Fireworks video courtesy of Oregon Coast Productions, Brad Taylor
Patti Cakes takes the Tuna Cup in the Great Albacore Tuna BBQ Challenge
It was a beautiful August summer day on the bay in Newport and at Port Dock 7 the barbecues were out in force for the inaugural $2,000 Great Albacore Tuna BBQ Challenge. Thirteen teams brought out their grills and their best barbecue recipes in an amazing culinary competition featuring a major product that comes into the Port of Newport, Albacore Tuna which is currently in season.
Patti Curfman of Stayton and her Patti Cakes team took home the Oregon Albacore Commission Cup and the $800 grand prize with her recipe titled “Let the Fish Speak for Itself”. Curfman’s recipe was salt and pepper rubbed and grilled Tuna cooked Rare with a gremolada of lemon celery leaf, parsley, shallot, roasted garlic, olive oil and sliced grapes to compliment the tuna but not mask the taste, also to just give a bright flavor.
Runner-up was Matthew Manary of Banks with his “Smoked & Blackened Cajun tuna.” People’s Choice Award winner were two local fishermen Don DeLange & Brian Faith with their Triple T~ Tantalizing Teriyaki Tuna.
Judges were James Rand, Publisher of the News Times, Laura Anderson owner of Local Ocean Seafoods, Gil Sylvia of the Hatfield Marine Science Center and Captain Eric Berkowitz of the NOAA Marine Operations Center-Pacific.
The high quality tuna used in the competition came from Dan Donza and his boat the F/V Master Chris and with much appreciated help and assistance from Cody Chase and his crew at Cody’s Seafood.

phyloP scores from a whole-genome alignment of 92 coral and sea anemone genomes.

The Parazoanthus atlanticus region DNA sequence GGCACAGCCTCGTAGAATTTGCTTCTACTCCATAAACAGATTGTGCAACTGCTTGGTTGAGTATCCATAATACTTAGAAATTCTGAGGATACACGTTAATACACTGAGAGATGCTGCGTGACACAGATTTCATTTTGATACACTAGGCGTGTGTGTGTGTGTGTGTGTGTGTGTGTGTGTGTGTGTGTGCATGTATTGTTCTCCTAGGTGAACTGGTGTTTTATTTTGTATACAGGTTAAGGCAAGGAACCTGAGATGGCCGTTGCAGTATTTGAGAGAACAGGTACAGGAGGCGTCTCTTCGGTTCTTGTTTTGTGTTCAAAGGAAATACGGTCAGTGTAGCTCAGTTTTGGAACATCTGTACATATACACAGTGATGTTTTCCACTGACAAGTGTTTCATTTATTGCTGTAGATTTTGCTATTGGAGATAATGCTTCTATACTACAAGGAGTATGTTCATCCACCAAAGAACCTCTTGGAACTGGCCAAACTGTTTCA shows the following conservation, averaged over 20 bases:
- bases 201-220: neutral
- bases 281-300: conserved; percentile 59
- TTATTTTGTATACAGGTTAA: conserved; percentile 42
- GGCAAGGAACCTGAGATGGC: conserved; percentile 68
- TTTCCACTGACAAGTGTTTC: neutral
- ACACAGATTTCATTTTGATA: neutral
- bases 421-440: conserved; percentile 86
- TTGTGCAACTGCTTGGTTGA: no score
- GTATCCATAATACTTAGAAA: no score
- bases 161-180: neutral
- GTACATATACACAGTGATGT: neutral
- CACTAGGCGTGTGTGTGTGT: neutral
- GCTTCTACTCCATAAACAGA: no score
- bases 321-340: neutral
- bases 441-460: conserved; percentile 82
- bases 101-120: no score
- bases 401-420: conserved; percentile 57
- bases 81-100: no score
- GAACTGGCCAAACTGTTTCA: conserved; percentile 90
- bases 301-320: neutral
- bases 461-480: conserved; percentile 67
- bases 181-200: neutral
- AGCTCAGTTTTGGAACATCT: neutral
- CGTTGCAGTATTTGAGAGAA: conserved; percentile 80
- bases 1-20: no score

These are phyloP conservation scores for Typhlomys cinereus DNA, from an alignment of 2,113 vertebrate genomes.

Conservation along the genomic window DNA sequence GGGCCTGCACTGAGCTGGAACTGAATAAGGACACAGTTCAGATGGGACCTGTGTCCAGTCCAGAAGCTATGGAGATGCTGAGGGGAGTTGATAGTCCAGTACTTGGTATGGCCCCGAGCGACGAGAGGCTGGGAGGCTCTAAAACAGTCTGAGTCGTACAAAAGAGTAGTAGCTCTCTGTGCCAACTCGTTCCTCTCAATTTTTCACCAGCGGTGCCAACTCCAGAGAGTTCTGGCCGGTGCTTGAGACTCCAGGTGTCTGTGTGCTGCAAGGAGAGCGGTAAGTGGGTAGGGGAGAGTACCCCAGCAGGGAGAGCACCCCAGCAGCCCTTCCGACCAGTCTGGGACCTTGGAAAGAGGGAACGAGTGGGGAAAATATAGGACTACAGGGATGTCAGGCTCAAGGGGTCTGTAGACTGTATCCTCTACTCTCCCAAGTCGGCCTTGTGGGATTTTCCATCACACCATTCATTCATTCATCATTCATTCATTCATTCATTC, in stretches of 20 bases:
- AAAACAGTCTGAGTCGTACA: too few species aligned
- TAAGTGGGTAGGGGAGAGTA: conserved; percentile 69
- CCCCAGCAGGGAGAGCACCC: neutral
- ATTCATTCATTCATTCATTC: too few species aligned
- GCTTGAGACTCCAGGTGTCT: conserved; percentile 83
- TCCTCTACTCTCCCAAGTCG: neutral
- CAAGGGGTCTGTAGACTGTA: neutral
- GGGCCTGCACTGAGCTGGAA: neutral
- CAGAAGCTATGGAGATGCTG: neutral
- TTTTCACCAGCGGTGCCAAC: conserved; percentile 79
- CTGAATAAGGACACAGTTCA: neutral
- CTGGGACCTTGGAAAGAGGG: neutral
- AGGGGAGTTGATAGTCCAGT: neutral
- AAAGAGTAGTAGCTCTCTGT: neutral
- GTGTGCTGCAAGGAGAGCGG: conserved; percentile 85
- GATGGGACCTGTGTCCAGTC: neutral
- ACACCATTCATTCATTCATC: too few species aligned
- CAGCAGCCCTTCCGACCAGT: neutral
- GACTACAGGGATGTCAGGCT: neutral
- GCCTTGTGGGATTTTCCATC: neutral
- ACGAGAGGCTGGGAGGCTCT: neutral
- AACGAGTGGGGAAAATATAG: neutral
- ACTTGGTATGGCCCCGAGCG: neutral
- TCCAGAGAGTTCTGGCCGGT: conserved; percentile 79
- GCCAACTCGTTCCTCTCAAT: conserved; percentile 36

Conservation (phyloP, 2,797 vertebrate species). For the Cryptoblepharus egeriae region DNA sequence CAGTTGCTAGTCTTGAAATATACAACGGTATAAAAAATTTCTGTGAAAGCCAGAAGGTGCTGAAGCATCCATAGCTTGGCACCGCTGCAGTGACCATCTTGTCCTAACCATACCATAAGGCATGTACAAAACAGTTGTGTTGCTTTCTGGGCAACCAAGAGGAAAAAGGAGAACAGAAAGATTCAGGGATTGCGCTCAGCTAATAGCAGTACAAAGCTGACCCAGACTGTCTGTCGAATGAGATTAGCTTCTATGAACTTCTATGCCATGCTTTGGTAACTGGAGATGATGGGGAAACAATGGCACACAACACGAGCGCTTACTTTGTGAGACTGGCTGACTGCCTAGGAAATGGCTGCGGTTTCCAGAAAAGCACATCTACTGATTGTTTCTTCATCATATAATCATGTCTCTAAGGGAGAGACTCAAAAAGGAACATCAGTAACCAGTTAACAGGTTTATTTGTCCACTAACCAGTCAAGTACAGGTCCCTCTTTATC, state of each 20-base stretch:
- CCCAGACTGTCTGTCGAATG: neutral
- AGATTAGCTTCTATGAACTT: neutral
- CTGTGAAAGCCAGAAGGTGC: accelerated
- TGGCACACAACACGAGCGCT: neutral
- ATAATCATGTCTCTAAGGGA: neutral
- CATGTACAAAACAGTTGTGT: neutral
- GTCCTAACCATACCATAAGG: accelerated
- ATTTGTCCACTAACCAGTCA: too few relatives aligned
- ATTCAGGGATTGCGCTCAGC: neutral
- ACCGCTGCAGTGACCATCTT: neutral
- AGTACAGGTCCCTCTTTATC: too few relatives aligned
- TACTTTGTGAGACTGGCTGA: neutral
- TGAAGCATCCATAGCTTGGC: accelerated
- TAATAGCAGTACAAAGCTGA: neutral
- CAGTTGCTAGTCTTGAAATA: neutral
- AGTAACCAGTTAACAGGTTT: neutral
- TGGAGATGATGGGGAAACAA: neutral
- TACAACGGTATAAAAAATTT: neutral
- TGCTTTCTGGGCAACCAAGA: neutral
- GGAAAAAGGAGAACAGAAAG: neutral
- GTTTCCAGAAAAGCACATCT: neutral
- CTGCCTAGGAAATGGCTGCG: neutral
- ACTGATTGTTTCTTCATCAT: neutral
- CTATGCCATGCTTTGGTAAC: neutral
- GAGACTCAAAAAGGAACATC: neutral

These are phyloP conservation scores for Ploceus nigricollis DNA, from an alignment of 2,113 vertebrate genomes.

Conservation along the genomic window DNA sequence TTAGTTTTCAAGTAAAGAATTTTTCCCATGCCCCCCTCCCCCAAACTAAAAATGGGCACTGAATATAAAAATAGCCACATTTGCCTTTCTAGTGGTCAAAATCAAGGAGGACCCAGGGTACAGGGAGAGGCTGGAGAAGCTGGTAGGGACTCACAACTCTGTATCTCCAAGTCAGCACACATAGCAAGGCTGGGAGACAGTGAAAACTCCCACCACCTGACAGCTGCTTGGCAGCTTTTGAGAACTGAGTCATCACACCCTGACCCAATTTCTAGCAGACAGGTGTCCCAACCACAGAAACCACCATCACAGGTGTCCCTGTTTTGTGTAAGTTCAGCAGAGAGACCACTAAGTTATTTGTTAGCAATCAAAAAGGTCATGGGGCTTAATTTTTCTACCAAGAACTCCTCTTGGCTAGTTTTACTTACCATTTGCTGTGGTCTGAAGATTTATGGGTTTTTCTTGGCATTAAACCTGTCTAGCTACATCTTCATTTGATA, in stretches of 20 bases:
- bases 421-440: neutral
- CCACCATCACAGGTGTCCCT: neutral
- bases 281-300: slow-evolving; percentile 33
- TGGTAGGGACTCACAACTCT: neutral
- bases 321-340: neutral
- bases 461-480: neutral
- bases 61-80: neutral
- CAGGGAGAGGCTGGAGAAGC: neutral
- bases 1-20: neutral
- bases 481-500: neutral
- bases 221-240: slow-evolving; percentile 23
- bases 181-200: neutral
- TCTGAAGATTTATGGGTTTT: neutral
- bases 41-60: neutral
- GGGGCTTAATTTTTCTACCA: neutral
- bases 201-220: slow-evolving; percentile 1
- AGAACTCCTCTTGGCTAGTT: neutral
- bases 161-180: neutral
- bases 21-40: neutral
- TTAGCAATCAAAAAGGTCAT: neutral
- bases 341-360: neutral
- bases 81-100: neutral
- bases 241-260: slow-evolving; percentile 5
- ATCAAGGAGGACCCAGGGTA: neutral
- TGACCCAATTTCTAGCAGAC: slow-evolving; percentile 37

The large crowd that attended the event were also treated to a major classic car show featuring the Bay City Cruisers of Newport and the NW Woodies Club our of the Portland area. Over 30 classic automobiles were on display.
1st Place Champion – $800 & Winner of the Oregon Albacore Commission Cup – Patti Cakes – Let
the Fish Speak for Itself – Patti Curfman
2nd Place – $400
Duke of Wellanddone – Smoked & Blackened Cajun – Matthew Manary
3rd Place – $300
Soupcon – Pacific Rim Grilled Tuna – Jackie Gzsanka
4th Place – $200
Manaryators – Asian Fusion – Kristine Manary
5th Place – $100
Toby’s Nose – Grillin’ Fish & Chips – Cassie Fergusson & Michelle Manary
People’s Choice Winner – $200
Grillin’ Gloos and the Grils – Triple T~ Tantalizing Teriyaki Tuna – Don DeLange & Brian Davis
To celebrate the one year anniversary of the NOAA Pacific Fleet moving its home-base from Seattle to Newport, Newport is throwing a big barbecue – a tuna barbecue called the Great Albacore Tuna BBQ Challenge. It’s a combination of small town Americana picnic – but on a bay – and by an Iron Chef competition with locally caught tuna. Both days’ events take place at Port Dock 7 on Newport’s historic Bayfront, and include everything from scrumptious seafood, barbecued burgers and hot dogs, a massive cake for NOAA and a big classic car show.